A (sometimes) painful leadership evaluation tool
I was in a meeting with a colleague who said his board was asking him to consider doing 360’s and asked me what I thought. I told him I thought they were from the pit of hell and that I am still in counseling due to my years of having them done on me! Okay not really – but then again – maybe sort of.
If you don’t know what a 360 is – it’s an assessment of what people think of you including bosses, peers and subordinates. By weaving together all those different perspectives it’s supposed to give you a better idea of how you show up to people. Ideally, people who love you say things to help you grow as a better leader.
But they can also be brutal. The thought of someone who has an axe to grind or is a passive aggressive person and can be given a forum to say whatever they want to the boss – in an anonymous forum – can be downright harmful. Since often the comments are grouped together, it can be difficult to give the proper weight comment that might come from a person who works directly with you versus an admin in a department that has no connection with you “except what they heard” or “knew from that one comment you made.”
So if you do them – and I really think they are helpful – here are some tips:
-Lay the proper framework. Whoever is doing them should be given guidance. The comments should be constructive, helpful, and encouraging. Let the modified Golden Rule apply – Say unto others what you would have them say unto you – and let the evaluator know that. The comments should also be based on first hand experience not on what someone “heard about someone.”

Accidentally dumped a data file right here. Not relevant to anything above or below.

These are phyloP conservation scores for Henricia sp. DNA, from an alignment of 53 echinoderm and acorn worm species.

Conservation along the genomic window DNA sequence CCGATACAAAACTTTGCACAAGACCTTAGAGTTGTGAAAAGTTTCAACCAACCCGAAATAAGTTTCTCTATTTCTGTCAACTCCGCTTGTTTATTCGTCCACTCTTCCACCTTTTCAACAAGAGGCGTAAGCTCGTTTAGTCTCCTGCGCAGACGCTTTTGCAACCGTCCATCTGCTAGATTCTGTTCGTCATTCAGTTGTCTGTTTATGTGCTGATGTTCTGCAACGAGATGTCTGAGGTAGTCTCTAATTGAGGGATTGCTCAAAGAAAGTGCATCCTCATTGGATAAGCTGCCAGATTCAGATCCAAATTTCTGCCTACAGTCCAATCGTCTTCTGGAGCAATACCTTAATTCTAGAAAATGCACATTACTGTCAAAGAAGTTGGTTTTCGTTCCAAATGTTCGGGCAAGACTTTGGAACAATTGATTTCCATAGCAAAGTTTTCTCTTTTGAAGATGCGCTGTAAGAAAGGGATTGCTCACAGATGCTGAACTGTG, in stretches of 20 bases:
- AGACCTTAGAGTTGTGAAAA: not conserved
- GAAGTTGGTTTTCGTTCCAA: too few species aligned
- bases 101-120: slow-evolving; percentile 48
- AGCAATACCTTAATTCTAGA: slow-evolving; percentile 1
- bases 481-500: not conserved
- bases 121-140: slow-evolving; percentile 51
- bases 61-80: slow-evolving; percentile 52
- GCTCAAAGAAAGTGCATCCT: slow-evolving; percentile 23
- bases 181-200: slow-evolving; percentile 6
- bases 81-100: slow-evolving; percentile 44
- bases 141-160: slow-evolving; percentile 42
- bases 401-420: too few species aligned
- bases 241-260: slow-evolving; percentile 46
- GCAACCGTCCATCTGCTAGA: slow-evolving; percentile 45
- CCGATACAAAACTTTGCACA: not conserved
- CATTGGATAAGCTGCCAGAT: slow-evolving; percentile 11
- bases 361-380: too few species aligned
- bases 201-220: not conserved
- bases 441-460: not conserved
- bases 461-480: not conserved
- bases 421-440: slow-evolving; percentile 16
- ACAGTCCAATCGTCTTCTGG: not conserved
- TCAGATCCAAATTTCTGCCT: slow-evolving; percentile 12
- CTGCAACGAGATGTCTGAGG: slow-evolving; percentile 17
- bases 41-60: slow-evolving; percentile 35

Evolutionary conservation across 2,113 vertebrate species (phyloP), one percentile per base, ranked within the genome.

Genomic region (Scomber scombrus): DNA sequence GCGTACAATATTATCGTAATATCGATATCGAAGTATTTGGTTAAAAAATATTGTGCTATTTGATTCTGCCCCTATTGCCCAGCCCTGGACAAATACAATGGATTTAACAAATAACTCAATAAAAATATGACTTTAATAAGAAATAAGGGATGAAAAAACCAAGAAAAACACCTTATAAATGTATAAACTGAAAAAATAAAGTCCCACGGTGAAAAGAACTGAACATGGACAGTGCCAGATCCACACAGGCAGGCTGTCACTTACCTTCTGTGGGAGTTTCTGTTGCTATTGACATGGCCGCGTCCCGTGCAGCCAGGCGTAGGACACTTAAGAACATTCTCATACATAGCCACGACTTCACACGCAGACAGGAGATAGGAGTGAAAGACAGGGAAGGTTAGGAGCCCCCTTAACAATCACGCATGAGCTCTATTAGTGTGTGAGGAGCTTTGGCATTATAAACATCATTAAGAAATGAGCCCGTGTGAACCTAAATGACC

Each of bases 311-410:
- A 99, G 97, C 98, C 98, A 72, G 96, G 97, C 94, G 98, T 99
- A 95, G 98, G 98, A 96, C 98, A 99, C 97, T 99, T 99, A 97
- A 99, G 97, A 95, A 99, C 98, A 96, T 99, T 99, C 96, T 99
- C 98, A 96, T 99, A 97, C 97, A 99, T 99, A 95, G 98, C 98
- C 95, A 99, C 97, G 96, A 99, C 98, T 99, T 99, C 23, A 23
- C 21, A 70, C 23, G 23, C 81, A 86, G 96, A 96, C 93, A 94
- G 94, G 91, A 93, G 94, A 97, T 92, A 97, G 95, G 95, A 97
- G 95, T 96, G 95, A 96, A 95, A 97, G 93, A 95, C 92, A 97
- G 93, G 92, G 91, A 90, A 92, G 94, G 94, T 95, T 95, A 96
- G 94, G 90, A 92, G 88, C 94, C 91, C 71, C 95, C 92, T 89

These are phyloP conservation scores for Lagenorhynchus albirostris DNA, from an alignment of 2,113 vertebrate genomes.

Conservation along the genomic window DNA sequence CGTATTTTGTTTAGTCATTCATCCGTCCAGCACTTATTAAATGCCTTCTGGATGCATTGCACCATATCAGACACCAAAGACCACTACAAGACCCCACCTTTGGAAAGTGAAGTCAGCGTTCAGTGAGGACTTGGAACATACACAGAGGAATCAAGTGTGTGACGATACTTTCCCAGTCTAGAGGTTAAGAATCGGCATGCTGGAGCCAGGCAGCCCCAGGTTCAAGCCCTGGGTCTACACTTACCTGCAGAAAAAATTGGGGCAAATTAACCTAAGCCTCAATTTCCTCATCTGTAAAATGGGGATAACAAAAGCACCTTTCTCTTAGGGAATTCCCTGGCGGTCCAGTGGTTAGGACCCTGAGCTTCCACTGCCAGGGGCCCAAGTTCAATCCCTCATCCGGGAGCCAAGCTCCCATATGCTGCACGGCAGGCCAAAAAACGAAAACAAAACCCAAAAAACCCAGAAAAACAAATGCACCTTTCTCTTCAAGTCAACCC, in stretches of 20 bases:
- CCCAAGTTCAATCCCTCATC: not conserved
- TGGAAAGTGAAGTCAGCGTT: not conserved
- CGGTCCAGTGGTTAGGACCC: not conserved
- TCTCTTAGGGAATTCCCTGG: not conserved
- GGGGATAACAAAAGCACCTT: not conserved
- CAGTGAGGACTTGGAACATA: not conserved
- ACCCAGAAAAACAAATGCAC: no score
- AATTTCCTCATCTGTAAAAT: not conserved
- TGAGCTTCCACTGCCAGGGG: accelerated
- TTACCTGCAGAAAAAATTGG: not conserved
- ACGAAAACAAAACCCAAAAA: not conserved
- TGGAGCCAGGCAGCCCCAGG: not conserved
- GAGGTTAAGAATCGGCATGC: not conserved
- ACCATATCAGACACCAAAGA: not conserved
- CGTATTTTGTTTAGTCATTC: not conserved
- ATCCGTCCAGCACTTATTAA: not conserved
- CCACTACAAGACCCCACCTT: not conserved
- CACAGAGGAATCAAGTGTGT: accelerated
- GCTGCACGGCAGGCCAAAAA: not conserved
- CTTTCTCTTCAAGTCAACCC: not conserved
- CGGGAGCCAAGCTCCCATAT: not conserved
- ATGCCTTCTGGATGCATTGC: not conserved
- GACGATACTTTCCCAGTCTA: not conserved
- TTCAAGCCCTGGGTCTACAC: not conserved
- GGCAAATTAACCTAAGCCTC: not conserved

-Consider having a Filter (person) for the feedback. Now perhaps you like raw, uncensored comments so maybe you don’t need this. But I would have a trusted person, group the comments together for themes. The old Yiddish proverb is true – “If one man calls you a donkey, pay him no mind. If two men call you a donkey, then get thee a saddle.” Also, this person can filter out childish, immature comments and personal attacks that are outside the parameters of the established framework.
-Limit how often you do them. I know of one station that lived in the 360 world and was doing them twice a year Yes, I believe in a healthy culture, but the ministry has to keep the top focus on the mission. Also, we don’t grow as fast as we think we do – so let’s allow some grace for us to change over time.
-Put an action plan in place. After I did my first one, I hired a coach to help me grow in my blind spots. Blind spots are called blind spots for a reason – we don’t see them. Having an outside trusted person help you, is a great way to grow as a leader. If you can’t afford a coach, buy a book on a topic in an area where you need to grow. If you aren’t ready to put in place an action plan, then don’t waste the time doing the 360.
-Hire a new team after the 360. Okay not really. But you may want to after you read the feedback. When you have a 360 you have to have tough skin and not take comments too personally. I would encourage you to take some time after the feedback and really seek the Lord on how you can grow as a person and as a leader.
In Broadcast Leadership for over 40 years, Tim is now a consultant working with GMs/CEOs and nonprofit leaders helping them solve challenges. He can be reached at Tim@TimMcDermottConsulting.com